Living Fort Wayne Beer and Wine Tour: Mad Anthony Brewing Company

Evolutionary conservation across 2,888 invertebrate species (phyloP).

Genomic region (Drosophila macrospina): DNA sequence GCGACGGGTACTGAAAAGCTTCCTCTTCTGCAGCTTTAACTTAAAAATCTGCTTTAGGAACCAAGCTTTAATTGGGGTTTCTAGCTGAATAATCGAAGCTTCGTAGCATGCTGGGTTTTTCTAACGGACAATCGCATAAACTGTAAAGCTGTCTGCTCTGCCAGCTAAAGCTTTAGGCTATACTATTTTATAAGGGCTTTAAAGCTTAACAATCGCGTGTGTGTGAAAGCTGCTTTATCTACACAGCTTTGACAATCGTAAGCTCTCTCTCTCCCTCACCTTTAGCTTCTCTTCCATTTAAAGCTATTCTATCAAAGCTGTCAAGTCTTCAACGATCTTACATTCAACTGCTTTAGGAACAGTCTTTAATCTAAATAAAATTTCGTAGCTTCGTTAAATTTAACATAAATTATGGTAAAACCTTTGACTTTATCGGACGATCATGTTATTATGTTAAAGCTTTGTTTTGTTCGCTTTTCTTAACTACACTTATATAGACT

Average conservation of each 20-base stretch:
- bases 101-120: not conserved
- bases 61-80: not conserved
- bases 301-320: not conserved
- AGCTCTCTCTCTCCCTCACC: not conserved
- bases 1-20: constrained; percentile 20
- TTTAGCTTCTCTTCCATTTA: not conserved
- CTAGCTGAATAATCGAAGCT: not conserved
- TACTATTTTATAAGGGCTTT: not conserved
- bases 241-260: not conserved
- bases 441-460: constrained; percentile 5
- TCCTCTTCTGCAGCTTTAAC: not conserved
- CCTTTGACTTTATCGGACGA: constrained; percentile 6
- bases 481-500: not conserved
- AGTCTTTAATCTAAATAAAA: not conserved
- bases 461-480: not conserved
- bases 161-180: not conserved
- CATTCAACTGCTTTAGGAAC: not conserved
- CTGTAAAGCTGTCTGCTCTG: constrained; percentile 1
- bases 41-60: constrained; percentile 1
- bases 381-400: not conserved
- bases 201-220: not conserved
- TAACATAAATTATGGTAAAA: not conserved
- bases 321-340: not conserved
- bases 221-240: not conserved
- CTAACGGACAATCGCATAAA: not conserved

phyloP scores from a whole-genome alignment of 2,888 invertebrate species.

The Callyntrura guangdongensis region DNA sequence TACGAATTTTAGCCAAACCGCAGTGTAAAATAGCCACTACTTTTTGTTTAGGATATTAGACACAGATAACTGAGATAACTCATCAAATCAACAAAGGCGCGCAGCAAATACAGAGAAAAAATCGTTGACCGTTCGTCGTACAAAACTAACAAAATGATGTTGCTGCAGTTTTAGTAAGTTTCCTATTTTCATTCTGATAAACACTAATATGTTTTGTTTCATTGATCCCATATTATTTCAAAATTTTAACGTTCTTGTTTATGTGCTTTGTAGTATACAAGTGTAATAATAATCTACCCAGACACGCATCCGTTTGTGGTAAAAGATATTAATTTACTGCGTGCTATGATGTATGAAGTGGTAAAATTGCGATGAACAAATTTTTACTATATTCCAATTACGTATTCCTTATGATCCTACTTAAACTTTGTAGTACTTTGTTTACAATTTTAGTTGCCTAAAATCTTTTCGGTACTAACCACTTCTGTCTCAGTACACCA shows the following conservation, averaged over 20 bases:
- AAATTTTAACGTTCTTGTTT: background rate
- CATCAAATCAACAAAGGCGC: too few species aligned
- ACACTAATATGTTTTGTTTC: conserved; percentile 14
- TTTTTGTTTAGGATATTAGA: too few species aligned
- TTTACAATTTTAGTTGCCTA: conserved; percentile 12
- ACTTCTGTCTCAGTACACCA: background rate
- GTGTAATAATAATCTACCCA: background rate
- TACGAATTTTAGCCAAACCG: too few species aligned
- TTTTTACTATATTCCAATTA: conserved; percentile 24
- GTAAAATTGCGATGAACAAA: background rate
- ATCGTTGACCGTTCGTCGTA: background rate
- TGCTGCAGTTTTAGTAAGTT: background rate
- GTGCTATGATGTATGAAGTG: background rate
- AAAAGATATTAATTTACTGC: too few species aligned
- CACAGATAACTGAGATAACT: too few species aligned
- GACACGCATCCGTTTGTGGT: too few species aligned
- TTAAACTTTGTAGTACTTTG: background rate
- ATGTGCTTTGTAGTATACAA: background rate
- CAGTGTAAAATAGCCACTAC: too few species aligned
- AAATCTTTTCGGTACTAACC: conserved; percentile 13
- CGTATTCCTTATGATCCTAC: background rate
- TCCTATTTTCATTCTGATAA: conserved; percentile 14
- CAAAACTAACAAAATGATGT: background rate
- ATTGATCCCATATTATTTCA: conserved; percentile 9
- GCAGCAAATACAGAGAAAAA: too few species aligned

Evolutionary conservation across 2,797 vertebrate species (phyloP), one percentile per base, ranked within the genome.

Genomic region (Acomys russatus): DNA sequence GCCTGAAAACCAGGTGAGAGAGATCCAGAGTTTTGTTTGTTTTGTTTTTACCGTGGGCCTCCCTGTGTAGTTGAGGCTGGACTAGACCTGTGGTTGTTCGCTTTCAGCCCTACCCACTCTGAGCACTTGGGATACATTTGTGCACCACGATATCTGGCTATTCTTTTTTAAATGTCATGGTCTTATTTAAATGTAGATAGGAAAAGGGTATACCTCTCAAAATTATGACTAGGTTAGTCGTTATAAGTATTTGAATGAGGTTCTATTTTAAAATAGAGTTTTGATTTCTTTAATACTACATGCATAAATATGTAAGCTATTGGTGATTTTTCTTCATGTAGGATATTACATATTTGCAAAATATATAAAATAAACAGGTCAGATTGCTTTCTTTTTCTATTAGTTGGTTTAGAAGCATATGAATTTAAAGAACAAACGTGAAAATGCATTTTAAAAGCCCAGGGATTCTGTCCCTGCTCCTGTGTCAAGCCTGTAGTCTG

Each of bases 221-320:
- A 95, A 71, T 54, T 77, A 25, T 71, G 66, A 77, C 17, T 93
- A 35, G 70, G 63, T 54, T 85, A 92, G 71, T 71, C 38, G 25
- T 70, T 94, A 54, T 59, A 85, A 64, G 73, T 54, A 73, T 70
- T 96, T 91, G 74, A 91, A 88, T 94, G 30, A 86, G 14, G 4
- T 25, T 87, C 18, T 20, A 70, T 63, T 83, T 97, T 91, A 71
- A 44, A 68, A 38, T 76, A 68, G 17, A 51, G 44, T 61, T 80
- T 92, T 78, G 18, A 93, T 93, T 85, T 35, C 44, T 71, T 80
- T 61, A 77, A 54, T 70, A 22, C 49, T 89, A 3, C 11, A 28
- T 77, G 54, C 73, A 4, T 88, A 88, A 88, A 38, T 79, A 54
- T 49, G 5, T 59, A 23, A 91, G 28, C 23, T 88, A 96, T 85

Welcome to the second stop in the Living Fort Wayne Beer and Wine Tour. Every month we will be featuring a different local brewery or winery from our region. Today, Jake Pickett is talking with us about Mad Anthony Brewing Company, a Fort Wayne classic. It’s no secret that craft beers are extremely popular right now, and many of our neighboring cities are seeing a major influx of microbreweries and brewpubs. Indianapolis alone has at least 14, with several more in the works. Here in Fort Wayne we have the longstanding Mad Anthony Brewing Company, along with a newcomer in Angola called Chapman’s, and a national chain in Granite City. Also joining the Fort Wayne beer fray will be Summit City Brewerks, who will hopefully be tapping their barrels over on East Berry this summer. The missus and I went to Mad Anthony at 1109 Taylor Street, on the corner of Taylor and Broadway in downtown Fort Wayne, to have dinner and sample their beers. They had a surprisingly wide variety of options, including their regular staple of Gabby Blonde Ale (summer ballgame beer), Ol’ Woody Pale Ale (hoppy, but not overwhelming), Auburn Lager (solid body and flavor, hint of hoppiness), Raspberry Wheat (sweet and fruity), and Harry Baals Irish Stout (bold, but smooth coffee/chocolate combo) (by the way, anyone else notice that Mr. Baals seems to be getting more and more recognition these days, ever since Citizen’s Square almost took on his namesake? I’m pretty sure a local radio station just renamed their studio after him). They also had a few seasonals –  Summer Daze Wheat (slightly fruity, almost herbal), Bent Rim Black Lager (details below), and a British IPA (subtle at first, then an emergence of late hoppy aftertaste). Typically when I go out for a brew or two I pick a beer or style of beer and stick with it for the duration of my session. However, for the sake of this article I went with a flight, which is basically a short plank of wood that looks like a frat paddle with placeholders for 6 shot glasses. Each sample was 2-3 ounces of a different beer. I made my way through each of the regular options; then of course I had to try the seasonals as well. I’m not going to provide a detailed review of each beer – I’m by no means a beer aficionado (more of an enthusiast), and my pallet isn’t all that refined. All I really ask for when it comes to beer are three things: it’s cold, it has noticeable flavor, and it’s fresh. Simple as that. I’m not looking for the hoppiest beer in the world,...